Green Lantern

So there’s this Green Lantern movie out. Reviews have… not been kind. There may actually be some kind of dogpile effect going on here, i.e. Green Lantern being the movie that it’s awesome to hate on. I mean, sure, it’s bad, but it’s no Rise of the Silver Surfer, which inexplicably got better reviews. Green Lantern’s CGI was admittedly pretty dumb though. Hard to argue with that.

Anyway, what about the legal aspects? Well, there are a couple. Oddly enough, most of them don’t involve much in the way of spoilers this time around. Still, we’ll keep the actual review inside, just in case.

I. Interplanetary Law.

We’ve talked about this one on several previous occasions, and but there’s a slight wrinkle here. In most of the previous cases, the questions have had to do with how and if so to what extent terrestrial laws are enforceable in space. Here, we’re looking at what amounts to an intergalactic police and/or peacekeeping force asserting jurisdiction over the Earth. Can they do that?

Well the US invaded Grenada back in the 1980s. Was that “legal”? It’s actually a bad question. Questions of “legality” don’t really have a lot to do with allegedly sovereign states interacting, there being no sovereign other than the power of the individual countries involved to enforce any particular standard. If the Green Lantern Corps has the power to assert jurisdiction over the volume of space in which the Earth floats—and they unquestionably do—there seems precious little that anyone on Earth can do about it, just like there isn’t a whole lot that the Bahamas could do if the US decided to annex Bimini. In international law, might doesn’t necessarily make right, but there isn’t a whole lot else to reference. So “legal” or not, the Corps can probably do just about whatever it wants. Terrestrial governments may not like it, but issuing an injunction doesn’t seem likely to accomplish all that much.  In the context of the movie, the Corps saved the planet from certain destruction, so it’s doubtful anyone would mind anyway.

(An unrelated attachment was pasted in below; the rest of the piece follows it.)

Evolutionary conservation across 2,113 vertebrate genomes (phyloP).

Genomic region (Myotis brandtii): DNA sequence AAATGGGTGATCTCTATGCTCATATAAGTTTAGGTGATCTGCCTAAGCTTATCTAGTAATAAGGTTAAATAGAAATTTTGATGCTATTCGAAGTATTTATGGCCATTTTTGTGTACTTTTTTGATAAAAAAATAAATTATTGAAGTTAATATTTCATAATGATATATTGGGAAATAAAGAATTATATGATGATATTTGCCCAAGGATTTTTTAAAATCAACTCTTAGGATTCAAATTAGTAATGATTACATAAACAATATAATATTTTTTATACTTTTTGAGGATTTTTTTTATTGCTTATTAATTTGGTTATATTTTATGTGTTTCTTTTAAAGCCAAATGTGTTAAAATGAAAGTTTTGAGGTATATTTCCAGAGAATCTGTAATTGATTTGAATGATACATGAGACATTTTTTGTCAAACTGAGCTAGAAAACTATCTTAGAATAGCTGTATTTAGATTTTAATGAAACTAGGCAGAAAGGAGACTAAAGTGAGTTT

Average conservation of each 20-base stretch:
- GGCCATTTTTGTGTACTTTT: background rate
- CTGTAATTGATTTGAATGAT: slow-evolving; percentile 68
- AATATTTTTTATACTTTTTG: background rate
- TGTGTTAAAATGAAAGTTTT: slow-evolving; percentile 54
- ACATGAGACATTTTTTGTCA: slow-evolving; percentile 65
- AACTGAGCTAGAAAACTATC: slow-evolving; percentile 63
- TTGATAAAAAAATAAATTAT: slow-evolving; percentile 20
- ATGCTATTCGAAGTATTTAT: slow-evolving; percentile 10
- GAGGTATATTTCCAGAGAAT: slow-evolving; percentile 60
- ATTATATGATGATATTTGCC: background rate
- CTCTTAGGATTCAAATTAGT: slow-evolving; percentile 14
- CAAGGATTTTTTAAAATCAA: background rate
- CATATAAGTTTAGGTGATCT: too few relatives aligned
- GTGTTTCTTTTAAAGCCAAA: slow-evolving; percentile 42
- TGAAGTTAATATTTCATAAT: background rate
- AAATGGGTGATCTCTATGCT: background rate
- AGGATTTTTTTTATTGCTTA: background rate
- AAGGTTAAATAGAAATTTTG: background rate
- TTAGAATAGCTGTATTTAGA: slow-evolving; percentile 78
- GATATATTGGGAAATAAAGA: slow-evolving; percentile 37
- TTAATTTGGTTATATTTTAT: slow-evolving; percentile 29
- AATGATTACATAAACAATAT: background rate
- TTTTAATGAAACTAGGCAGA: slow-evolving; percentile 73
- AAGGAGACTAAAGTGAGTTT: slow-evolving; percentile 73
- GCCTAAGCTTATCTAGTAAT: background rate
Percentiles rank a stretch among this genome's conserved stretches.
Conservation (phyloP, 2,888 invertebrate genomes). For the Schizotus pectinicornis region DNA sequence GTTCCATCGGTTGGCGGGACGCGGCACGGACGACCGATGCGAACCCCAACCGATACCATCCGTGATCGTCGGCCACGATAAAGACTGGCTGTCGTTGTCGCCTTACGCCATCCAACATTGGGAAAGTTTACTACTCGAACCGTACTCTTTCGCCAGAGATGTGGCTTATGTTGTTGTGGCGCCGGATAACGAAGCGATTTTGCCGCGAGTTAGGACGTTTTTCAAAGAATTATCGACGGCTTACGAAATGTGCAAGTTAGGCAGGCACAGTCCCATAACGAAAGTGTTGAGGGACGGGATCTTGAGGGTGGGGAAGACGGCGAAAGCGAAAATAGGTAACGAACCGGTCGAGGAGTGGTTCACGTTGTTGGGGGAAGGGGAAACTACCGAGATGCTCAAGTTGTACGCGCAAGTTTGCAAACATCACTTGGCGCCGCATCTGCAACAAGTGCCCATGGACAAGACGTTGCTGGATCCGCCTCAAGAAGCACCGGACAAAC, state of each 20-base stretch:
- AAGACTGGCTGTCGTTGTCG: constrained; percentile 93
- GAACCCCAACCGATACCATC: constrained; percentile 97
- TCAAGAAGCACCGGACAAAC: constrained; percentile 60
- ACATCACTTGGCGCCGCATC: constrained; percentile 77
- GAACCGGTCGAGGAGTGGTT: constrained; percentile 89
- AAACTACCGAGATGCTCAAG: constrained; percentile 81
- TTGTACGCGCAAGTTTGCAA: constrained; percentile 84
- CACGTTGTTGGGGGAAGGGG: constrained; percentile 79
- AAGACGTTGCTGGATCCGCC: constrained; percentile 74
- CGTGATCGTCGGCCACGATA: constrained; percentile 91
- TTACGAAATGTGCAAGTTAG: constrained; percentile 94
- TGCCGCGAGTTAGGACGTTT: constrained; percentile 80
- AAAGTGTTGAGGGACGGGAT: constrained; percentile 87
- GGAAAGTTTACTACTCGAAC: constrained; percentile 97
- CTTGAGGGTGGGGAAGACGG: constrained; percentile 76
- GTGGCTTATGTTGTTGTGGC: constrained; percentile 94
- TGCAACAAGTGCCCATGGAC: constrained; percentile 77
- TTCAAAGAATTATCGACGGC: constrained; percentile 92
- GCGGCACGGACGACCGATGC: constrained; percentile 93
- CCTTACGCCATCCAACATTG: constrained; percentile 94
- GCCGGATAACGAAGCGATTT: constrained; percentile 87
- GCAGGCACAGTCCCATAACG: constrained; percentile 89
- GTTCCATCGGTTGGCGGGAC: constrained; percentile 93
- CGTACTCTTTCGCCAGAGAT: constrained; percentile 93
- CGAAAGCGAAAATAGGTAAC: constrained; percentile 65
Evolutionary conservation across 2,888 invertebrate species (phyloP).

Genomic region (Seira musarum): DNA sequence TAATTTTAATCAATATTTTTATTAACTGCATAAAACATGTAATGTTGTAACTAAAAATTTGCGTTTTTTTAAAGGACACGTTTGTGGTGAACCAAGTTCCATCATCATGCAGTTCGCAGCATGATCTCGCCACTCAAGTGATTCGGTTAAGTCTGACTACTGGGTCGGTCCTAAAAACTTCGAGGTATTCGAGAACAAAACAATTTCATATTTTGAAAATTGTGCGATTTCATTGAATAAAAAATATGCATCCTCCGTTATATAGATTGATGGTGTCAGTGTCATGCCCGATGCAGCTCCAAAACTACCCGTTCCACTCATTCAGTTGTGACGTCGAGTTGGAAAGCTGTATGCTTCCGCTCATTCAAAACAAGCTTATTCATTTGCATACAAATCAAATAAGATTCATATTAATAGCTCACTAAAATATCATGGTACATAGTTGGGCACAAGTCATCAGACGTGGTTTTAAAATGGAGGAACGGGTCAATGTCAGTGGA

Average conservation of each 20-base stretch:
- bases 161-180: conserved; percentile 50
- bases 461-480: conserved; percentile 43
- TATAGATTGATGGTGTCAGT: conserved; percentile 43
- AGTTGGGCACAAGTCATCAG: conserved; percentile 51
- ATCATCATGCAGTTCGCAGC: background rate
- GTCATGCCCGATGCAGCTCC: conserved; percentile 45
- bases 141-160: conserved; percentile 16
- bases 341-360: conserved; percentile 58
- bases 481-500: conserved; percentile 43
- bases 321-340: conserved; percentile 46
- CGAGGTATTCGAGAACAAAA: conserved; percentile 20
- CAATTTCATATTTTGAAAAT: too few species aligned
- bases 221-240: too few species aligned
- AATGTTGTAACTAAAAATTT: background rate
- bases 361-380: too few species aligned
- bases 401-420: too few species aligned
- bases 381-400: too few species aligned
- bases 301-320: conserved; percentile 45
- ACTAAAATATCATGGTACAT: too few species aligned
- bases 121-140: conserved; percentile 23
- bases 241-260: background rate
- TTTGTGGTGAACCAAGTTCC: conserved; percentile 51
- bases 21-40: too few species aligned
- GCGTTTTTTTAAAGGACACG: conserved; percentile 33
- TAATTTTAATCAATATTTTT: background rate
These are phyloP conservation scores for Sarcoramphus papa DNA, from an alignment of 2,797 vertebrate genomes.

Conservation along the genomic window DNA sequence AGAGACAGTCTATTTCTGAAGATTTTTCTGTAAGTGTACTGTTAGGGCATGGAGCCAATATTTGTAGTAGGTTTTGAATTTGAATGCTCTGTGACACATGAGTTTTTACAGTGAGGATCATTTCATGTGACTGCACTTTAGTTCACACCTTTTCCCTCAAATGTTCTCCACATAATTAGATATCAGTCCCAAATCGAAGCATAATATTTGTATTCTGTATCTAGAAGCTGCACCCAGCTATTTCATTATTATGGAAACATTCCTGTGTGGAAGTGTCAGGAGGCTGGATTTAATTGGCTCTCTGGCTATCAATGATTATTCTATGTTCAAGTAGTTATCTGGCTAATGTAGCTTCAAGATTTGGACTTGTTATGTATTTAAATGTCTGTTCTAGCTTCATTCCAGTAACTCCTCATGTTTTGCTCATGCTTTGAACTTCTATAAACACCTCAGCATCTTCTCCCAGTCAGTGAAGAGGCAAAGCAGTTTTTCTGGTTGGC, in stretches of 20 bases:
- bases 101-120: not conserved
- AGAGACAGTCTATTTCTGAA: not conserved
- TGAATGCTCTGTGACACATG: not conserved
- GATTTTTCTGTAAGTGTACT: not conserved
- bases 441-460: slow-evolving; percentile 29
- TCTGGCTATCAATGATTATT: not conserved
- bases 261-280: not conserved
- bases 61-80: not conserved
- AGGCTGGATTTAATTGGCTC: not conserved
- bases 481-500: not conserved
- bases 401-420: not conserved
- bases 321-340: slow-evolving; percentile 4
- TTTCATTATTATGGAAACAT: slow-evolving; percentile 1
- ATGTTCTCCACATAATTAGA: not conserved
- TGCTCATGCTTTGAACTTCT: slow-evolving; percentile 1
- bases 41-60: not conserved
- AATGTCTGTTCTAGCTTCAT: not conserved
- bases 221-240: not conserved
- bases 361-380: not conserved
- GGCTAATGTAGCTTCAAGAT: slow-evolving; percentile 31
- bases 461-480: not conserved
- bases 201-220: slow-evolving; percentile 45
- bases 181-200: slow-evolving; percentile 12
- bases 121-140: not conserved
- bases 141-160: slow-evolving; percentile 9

II. Employers Suing Employees

The issue with a bit more substance is the question of whether or not Ferris Aircraft can sue Hal for his actions during the test flight. The answer here is a tentative “maybe.” Under most circumstances, employers ability to go after their employees is limited by two factors. First, the doctrine of “respondeat superior” effectively acts as a bar to this sort of action for an employee acting within the scope of an employment. It hardly seems fair for an employer to direct an employee to perform a certain action and then turn around and sue when that action is performed. Second, most employees don’t have nearly enough assets to cover any liability which might be connected to their employment, which is why respondeat superior exists in the first place.

Here though, respondeat superior might not apply. The key is that the doctrine protects employees acting within the scope of their employment. Hal ditched his plane during his test flight, which was definitely started at the behest of his employer, but then he ignored direct instructions from his employer 1) generally to stay within the conditions of the operation, and 2) specifically to abandon his climb. If an employee driving a car ignored analogous instructions, e.g. “Come back to the office now,” the employer could make a good argument that the employee left the scope of his employment, effectively “abandoning his post,” meaning that any resulting liability would be the employee’s alone. Hal ditched his very, very expensive jet after ignoring these instructions, so there’s an argument to be made that he could be liable for the jet.